Division Three of the Washington Court of Appeals recently considered how far a court could go to force a property owner to clean up his personal property after a non-judicial foreclosure. The Court’s answer is that inherent in the Court’s power to order the restitution of possession of property to the winning bidder at a trustee’s sale is the power to force the owner to clean up his mess or take steps to sell or dispose of the property.
In the case of Excelsior Mortgage Equity Fund II, LLC v. Schroeder, (No. 30333-1-III), the lender had conducted a trustee sale in February 2010 of some 200 acres of ranchland in Stevens County. The ranch was littered with hundreds of vehicles, bicycles, and parts of both, as well as cattle. While RCW 61.24.010(1) provides that the successful bidder is entitled to possession of a foreclosed property twenty days after the trustee’s sale, the bank extended the time for the owner to remove his personal property from the land. Finally, at the end of April, 2010, the bank brought an unlawful detainer action under RCW 59.12 against the former landowner. It wasn’t until December 2010 that the Court granted a judgment of unlawful detainer and provided that a writ of restitution should be issued to the sheriff to deliver possession of the land to the bank.
Thereafter, the bank brought a motion to enlist the Court’s authority to help it clear the land of the borrower’s property. Because the borrower wasn’t living on the land, the normal writ of restitution function of “dispossessing” the occupants wasn’t at issue. The bank needed to get the property of the borrower off the land. The bank asked the court to fashion a process similar to the process in the Residential Landlord-Tenant Act (RCW 59.18) allowing a certain time period for removal of the property, and if not so removed, then to allow the sale and/or disposal of the property. The borrower resisted the process, because the unlawful detainer statute for this commercial property did not provide any such procedure.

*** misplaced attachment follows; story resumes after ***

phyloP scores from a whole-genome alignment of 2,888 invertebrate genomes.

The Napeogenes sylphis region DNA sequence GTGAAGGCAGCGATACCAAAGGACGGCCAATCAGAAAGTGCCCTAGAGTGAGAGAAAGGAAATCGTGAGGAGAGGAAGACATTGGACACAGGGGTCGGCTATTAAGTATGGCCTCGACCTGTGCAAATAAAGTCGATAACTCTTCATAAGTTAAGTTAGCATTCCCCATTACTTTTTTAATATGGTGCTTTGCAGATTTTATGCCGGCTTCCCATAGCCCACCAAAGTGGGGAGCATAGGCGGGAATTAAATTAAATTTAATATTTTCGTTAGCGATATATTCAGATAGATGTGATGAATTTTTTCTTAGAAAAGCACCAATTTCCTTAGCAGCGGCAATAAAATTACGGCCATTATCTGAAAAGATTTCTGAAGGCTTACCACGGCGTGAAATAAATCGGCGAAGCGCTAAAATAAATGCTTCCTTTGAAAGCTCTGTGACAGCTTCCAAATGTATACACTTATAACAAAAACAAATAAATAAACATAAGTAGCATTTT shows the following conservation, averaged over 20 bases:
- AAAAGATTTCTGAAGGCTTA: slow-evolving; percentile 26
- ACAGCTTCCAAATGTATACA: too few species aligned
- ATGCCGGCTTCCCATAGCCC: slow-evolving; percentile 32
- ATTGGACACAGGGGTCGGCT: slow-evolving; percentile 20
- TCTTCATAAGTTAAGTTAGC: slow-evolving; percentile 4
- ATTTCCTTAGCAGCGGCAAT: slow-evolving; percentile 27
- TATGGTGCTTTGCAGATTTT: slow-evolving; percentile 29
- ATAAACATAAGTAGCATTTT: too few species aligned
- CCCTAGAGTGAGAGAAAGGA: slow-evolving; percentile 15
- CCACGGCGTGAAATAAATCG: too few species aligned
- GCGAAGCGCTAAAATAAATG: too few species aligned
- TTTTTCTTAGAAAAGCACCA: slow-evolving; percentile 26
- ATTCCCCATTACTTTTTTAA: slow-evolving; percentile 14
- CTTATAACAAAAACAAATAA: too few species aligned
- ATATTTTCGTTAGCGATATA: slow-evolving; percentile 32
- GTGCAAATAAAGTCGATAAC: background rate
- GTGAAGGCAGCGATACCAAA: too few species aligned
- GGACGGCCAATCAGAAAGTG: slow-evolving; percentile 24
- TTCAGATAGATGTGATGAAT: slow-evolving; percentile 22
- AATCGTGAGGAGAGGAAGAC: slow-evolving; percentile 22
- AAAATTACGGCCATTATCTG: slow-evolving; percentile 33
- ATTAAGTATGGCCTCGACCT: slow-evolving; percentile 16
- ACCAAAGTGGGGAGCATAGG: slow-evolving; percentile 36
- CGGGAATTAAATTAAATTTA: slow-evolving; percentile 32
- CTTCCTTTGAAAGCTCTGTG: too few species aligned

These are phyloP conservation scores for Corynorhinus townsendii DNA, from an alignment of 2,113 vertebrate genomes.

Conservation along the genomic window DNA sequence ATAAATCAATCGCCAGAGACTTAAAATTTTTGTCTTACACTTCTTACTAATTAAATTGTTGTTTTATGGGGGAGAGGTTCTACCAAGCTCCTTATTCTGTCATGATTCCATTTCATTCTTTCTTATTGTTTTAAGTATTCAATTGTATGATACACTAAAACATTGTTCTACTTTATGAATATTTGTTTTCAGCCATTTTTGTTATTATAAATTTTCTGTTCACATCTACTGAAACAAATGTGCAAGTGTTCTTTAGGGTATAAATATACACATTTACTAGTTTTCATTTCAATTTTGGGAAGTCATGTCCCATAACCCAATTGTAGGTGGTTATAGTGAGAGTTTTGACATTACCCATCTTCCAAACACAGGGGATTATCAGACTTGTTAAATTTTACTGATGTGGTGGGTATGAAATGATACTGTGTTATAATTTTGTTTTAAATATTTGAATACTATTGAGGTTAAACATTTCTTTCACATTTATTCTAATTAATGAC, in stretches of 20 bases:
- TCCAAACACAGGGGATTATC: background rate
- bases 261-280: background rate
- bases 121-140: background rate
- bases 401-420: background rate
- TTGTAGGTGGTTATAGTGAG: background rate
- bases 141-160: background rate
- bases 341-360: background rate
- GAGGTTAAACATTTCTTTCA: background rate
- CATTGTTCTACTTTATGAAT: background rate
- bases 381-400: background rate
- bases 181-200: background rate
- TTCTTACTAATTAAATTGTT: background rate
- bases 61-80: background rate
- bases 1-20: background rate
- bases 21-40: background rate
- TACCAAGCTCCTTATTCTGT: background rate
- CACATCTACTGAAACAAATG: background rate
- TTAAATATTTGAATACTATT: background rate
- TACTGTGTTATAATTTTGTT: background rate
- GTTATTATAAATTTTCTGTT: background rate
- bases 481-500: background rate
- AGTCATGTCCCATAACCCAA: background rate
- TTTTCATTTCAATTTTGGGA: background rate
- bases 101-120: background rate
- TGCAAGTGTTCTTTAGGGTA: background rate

In September 2011, a jury in a federal district court in Oregon found that the City of Forest Grove violated a residential developer’s constitutional rights and ordered it to pay $6.5 million dollars, purportedly the highest award against an Oregon municipality in a land-use case ever. The developer, David Hill Development, asserted that the city imposed changes or additions to a previously approved preliminary subdivision plat approval in violation of the Equal Protection Clause, the Due Process Clause, or the Takings Clause of the U.S. Constitution. As a jury verdict, the decision lacked an accompanying written basis for the ruling. The jury instructions provided that the city was liable if its actions were an “abuse of power” that “shocked the conscience (of the court).”
In September 2005, David Hill received preliminary plat approval to develop a 217-lot subdivision with conditions. The conditions required submittal of scenarios for all future stubbed streets and sanitary sewers that took into account future development. This approval with conditions was not appealed. Once an application is conditionally approved, the developer must then submit detailed plans showing that it can satisfy the conditions of approval as well as building code requirements.